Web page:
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October 05, 2009


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Maybe it's the person's New Year's resolution to quit denying it and get on dialysis.

Bill Peckham

That or EIRI (Eggnog Induced Renal Insufficiency).

It would be interesting to see if there is a seasonal skew in the data one way or another from people who are under a nephrologist's care. Your NYE resolution theory would suggest more people who are under a nephrologist's care transitioning in Q1. The EIRI theory would suggest fewer people who were under a nephrologist's care transitioning - more emergency transitions.

I don't really believe eggnog induces CKD5 but other seasonal factors may - for instance the flu. The flu is seasonal and maybe it is the proverbial back breaking straw. In general if the skew among Q1 patients was towards those who were not under a doc's care then it would suggest some clinical externality makes them vulnerable.

If the skew is towards people under a nephrologist's care then the explanation may well be social/emotional/psychological.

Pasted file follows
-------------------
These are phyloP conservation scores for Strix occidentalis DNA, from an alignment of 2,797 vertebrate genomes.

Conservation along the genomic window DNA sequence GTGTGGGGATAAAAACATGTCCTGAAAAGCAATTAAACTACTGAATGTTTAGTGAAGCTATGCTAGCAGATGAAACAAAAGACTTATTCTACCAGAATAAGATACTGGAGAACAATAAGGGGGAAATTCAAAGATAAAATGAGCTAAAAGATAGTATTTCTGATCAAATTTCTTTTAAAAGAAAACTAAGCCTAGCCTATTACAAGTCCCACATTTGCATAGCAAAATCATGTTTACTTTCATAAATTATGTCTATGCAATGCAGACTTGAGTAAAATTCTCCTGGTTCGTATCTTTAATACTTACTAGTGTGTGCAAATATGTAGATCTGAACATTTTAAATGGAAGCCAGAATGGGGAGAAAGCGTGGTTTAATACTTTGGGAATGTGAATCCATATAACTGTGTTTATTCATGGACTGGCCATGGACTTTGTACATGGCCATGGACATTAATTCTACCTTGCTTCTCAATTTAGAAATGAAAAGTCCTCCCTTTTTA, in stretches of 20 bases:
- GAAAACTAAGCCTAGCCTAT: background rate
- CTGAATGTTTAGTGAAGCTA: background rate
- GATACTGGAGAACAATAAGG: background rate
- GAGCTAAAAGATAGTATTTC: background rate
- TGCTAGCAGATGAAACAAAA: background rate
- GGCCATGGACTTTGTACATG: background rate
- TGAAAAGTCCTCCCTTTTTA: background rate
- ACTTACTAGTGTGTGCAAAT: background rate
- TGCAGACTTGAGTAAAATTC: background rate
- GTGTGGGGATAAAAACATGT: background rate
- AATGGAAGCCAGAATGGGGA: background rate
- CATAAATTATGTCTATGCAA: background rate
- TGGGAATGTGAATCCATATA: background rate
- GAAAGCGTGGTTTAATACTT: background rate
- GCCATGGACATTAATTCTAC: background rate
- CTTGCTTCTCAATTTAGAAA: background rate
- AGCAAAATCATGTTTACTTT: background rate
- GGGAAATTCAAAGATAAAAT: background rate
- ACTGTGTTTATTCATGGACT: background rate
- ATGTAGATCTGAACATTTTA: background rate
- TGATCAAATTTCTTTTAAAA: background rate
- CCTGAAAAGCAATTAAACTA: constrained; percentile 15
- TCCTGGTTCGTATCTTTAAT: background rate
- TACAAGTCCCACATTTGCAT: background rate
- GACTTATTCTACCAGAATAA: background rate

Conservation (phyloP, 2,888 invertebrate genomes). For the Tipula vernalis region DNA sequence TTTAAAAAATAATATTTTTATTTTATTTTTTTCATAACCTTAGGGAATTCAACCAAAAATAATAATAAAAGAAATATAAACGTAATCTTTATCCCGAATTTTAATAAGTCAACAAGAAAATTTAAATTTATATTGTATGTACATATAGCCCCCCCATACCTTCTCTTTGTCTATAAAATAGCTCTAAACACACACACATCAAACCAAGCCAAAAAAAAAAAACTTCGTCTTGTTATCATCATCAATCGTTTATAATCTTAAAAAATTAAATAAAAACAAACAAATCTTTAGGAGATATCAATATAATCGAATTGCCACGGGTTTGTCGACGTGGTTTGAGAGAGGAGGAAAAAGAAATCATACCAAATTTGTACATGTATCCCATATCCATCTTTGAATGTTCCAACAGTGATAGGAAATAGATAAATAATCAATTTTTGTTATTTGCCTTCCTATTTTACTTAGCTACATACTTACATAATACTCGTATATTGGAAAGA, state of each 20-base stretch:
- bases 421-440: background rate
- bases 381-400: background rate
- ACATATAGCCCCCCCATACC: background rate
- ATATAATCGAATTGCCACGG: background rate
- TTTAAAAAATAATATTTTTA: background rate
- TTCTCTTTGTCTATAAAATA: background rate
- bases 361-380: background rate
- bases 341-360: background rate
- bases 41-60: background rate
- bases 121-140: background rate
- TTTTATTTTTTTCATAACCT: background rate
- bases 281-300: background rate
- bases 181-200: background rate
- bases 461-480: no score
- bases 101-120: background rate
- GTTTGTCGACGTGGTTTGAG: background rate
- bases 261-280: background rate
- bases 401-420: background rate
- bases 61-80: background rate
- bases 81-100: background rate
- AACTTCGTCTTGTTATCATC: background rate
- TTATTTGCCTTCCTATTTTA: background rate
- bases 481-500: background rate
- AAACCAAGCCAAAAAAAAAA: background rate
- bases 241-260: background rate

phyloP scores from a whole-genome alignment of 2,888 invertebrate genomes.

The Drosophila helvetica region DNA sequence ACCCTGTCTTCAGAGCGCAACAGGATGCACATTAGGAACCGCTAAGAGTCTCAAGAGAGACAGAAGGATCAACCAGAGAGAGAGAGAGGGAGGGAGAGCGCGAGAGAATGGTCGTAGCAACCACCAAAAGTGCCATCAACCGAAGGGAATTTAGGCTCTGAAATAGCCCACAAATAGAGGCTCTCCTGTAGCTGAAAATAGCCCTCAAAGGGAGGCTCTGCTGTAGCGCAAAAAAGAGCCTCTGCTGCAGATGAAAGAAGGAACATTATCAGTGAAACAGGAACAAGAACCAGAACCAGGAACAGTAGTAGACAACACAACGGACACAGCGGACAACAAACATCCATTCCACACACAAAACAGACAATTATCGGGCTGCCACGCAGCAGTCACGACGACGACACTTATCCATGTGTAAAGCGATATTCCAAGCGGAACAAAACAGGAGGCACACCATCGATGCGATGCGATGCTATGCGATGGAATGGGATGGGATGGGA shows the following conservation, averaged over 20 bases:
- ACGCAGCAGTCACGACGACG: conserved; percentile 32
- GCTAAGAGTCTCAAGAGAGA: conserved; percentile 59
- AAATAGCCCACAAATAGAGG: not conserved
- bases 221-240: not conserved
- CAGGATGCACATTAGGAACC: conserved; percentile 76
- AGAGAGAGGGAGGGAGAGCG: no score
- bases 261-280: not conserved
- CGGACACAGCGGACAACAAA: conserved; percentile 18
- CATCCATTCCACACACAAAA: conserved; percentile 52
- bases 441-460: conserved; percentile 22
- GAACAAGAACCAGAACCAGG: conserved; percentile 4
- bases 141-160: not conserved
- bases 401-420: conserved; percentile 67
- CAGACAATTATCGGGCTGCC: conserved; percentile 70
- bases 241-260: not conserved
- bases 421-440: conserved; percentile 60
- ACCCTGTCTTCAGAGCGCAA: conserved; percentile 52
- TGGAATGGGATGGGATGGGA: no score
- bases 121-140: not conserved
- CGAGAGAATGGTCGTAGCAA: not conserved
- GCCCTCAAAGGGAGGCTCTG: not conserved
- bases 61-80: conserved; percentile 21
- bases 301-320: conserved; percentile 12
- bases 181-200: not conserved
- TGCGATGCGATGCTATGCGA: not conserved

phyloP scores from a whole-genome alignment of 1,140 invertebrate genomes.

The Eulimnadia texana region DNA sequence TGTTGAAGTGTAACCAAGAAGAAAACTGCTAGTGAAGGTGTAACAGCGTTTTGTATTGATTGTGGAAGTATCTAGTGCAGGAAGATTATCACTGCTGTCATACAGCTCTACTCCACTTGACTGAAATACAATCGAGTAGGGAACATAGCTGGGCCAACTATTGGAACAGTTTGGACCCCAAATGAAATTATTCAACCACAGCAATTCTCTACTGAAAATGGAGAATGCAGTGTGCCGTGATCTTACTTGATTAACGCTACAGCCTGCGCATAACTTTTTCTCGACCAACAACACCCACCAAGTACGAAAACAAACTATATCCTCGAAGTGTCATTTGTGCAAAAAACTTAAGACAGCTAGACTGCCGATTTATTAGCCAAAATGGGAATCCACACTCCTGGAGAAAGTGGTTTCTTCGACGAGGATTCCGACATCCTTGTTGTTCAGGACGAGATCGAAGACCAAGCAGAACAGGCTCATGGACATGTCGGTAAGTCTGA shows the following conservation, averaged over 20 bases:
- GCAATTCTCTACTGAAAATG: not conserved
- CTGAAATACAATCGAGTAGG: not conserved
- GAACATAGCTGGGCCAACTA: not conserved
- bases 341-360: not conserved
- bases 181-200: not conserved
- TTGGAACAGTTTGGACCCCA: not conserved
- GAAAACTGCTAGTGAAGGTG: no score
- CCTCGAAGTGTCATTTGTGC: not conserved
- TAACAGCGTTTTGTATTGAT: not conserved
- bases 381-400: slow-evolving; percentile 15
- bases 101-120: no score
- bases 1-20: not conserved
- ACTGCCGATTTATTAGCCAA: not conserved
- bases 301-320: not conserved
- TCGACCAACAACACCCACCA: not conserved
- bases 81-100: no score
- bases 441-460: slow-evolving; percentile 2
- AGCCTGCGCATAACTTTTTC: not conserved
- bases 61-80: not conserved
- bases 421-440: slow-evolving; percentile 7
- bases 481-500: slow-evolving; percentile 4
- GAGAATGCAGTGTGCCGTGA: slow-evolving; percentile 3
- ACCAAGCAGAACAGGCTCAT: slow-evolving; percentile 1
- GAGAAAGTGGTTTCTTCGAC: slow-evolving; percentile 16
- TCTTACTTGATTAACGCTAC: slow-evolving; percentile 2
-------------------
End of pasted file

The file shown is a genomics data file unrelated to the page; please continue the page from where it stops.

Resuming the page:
I would think that, especially if one is under a nephrologist's care, that one would want to put dialysis off over the summer, when family and friends may be more likely free for leisure activities, and the late fall/early winter, when people may say "I'll wait until after the holidays". Personally, I'm glad I've started just at the start of fall when the weather is my favorite, not too warm/not too cool. It's some consolation for the suckiness of dialysis.

Richie Perl

It certainly seems suspicious that there is a seasonal bias.
Perhaps the dummer isn't "convenient" to start dialysis.
For either the patient or the doctor!
(I'm just a cynical New Yorker!)

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